Britain's transition period out of the European Union should last until the end of 2020, the EU's chief Brexit negotiator Michel Barnier has said.
The European Commission has approved guidelines covering Brussels' position on the transition, which have been drawn up by Mr Barnier.
These would see Britain observe the bloc's rules and regulations following the Brexit date in March 2019 while having no influence over them.
During a news conference in Brussels, Mr Barnier repeated the commission's stance that this must include accepting the jurisdiction of the European Court of Justice and allowing the free movement of people.
Mr Barnier said "time is going to be of the essence" if both sides were to agree on the transition and the shape of the future relationship between Britain and the EU before Brexit takes full effect.
British Prime Minister Theresa May has said the "implementation period" should last for around two years, potentially taking it up to the spring of 2021.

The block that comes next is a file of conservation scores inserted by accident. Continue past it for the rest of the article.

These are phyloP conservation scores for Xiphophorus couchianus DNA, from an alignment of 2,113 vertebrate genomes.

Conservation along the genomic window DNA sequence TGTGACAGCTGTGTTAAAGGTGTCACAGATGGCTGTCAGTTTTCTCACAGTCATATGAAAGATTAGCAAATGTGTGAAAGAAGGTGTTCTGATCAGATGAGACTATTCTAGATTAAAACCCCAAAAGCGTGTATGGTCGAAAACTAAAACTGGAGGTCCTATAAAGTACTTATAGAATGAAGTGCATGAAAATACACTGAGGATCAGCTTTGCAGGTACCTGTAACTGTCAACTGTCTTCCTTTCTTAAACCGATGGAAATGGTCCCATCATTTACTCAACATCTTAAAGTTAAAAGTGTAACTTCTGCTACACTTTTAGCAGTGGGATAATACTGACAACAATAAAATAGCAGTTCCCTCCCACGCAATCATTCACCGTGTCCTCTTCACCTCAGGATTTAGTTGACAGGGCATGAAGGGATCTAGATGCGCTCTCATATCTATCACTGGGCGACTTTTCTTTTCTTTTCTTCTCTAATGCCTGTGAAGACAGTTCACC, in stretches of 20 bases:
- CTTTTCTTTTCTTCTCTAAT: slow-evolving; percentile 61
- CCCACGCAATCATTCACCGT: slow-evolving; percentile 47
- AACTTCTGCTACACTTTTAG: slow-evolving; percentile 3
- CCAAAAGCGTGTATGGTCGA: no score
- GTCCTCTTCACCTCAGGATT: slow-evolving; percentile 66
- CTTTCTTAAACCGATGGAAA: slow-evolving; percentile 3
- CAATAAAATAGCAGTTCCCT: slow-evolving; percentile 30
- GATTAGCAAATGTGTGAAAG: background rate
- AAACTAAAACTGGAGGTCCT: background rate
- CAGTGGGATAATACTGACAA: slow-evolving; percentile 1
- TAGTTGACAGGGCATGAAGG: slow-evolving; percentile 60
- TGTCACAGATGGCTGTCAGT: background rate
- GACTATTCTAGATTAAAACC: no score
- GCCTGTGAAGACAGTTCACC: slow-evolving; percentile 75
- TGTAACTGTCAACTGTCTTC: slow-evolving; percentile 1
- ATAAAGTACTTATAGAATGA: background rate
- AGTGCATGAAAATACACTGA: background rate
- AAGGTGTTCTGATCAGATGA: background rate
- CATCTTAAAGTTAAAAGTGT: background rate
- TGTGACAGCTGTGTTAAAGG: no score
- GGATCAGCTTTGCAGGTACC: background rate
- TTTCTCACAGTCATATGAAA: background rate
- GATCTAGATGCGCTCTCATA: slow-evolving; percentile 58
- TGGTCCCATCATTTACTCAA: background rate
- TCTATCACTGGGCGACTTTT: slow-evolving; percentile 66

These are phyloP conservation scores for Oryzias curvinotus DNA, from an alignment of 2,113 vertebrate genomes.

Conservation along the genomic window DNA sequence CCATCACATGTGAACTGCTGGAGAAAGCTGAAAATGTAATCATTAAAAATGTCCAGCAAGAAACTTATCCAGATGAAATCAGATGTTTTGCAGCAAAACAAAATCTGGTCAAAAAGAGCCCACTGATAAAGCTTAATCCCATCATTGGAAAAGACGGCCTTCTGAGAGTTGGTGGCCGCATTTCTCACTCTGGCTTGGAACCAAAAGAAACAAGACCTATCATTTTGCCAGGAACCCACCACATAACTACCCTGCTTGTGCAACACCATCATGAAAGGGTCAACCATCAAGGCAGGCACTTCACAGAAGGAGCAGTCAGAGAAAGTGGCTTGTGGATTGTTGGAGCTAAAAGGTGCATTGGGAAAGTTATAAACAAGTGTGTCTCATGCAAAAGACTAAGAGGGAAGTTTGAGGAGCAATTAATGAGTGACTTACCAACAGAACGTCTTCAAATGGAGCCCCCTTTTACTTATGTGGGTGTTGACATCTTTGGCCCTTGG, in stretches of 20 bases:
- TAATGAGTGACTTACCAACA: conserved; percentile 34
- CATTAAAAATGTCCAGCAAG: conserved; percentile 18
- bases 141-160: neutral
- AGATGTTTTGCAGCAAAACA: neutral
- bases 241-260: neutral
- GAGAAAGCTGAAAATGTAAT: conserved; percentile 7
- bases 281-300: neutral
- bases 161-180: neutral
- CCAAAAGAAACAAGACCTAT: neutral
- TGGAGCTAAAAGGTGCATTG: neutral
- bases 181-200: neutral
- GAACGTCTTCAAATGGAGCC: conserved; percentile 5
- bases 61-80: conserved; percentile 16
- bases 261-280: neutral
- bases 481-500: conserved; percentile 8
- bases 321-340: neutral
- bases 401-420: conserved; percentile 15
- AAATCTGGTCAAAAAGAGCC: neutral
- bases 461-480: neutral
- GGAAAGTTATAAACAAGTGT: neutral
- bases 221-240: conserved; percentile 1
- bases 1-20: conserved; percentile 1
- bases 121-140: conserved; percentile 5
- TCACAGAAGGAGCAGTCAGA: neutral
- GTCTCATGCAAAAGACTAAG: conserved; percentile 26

But the EU has agreed that the best date for it to end is on December 31st 2020, which is when the EU's multi-year budget ends.
This means a transition period of around 21 months.
Mr Barnier indicated he is hoping to reach an agreement on the future relationship between the UK and EU by next October to coincide with a new treaty containing the terms of agreement on Britain's withdrawal and the transition.
'Finalised by October 2018'
The comments make clear that he sees the document falling short of a full trade deal, which is something Mrs May is pushing the EU to agree quickly.
Guidelines covering the future relationship will be presented to the leaders of the 27 EU states at a European Council summit in March, Mr Barnier said.
He added: "We will be working on a new very important document that needs to be finalised by October 2018, parallel to the Article 50 treaty - a political document which will accompany the withdrawal agreement and which should clearly stipulate and outline the shape of our future relationship."
On the broader question of what kind of trade deal will be possible, Mr Barnier restated his view that Mrs May's Brexit plan - which includes leaving the bloc's single market and customs union - means Brussels can only offer an agreement similar to ones negotiated with Canada, South Korea and Japan.
The UK's Brexit Secretary David Davis is on record as saying he wants Britain's free trade deal to be "Canada plus plus" and include financial services.
Downing Street has said on Tuesday Mrs May will demand a "significantly more ambitious" deal than what the EU has in place with Canada.